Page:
Consider the 4 disciples who remained and what they experienced. John the Beloved had helped Christ establish Christ’s Church only to watch is=t drift into complete apostasy within only a few decades. The Nephite disciples had it a little easier– their period of righteousness lasted a few hundred years. But then their entire civilization reached perdition-levels of wickedness and wiped themselves off the map in a gruesome war. Both the Nephite and Jewish disciples then had to wade through nearly two millennia where the priesthood was taken from the earth and the plan of salvation was completely unknown to the earth.
The Nephite disciples were promised that they would feel no earthly pain or sorrow after their transfiguration. But they were also explicitly promised that they would feel “sorrow for the sins of the world.” Considering all the destruction and death and apostasy that they have witnessed so far, I can only imagine how immense that sorrow must be. I almost wonder if they ever think of asking God if they can change their answers.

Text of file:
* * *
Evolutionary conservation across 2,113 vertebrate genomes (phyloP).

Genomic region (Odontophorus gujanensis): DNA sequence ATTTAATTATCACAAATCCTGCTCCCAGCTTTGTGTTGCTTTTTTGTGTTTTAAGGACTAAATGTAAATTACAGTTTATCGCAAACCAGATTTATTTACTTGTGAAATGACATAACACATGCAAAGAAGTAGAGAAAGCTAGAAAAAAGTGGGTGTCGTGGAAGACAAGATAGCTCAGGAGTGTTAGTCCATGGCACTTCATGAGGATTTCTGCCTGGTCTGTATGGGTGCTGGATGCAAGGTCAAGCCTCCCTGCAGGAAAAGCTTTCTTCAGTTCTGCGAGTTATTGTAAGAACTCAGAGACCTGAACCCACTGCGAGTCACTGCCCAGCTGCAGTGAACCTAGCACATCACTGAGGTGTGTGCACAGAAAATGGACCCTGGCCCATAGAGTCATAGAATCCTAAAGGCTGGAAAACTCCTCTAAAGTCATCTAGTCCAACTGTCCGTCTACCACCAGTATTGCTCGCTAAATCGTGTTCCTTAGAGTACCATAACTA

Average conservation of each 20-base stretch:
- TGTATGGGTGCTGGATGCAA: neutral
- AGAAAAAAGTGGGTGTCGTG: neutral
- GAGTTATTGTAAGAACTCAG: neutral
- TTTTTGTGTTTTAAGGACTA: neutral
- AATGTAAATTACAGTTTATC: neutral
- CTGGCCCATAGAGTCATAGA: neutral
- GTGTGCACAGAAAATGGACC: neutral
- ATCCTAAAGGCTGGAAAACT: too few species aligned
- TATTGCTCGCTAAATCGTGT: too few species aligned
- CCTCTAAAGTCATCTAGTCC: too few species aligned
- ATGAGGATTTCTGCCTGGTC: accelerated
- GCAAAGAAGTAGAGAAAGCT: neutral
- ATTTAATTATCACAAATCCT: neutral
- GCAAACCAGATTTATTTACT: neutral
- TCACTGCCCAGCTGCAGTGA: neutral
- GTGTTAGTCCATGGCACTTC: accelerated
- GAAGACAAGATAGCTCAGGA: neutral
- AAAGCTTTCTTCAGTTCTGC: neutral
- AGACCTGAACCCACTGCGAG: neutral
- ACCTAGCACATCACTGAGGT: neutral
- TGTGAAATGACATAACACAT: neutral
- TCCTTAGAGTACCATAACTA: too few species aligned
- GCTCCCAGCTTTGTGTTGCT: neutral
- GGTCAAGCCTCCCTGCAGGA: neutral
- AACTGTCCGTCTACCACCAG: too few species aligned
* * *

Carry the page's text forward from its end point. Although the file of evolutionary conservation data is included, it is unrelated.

Nephi, the unwearying one
What’s the secret to surviving such constant rejection, heartache, and sorrow? For that, we look to the prophet Nephi about two decades before the birth of the Savior. At about 30 BC, Nephi went to the Lamanites to preach the Gospel. He had a lot of success there. As a result of his preaching, almost all the Lamanites joined the Church. They gave the Nephites back the lands they had conquered from them and both nations entered into an unprecedented era of peace and prosperity.
He didn’t come home and get comfortable after that mission, either. He left the Lamanites to the south and went far up north to visit the Nephites who had migrated away from the land of Zarahemla. Unfortunately, these Nephites in the North “rejected all his words,” and kicked him out of the land. What a letdown! Nephi had just experienced great success among what was supposed to be the most hardened people, only to be utterly rejected by a group of his own people!
Unfortunately, this was not the end of Nephi’s disappointment. When he returned home to the Nephite capital of Zarahemla, he found that the government had been taken over by secret combinations yet again.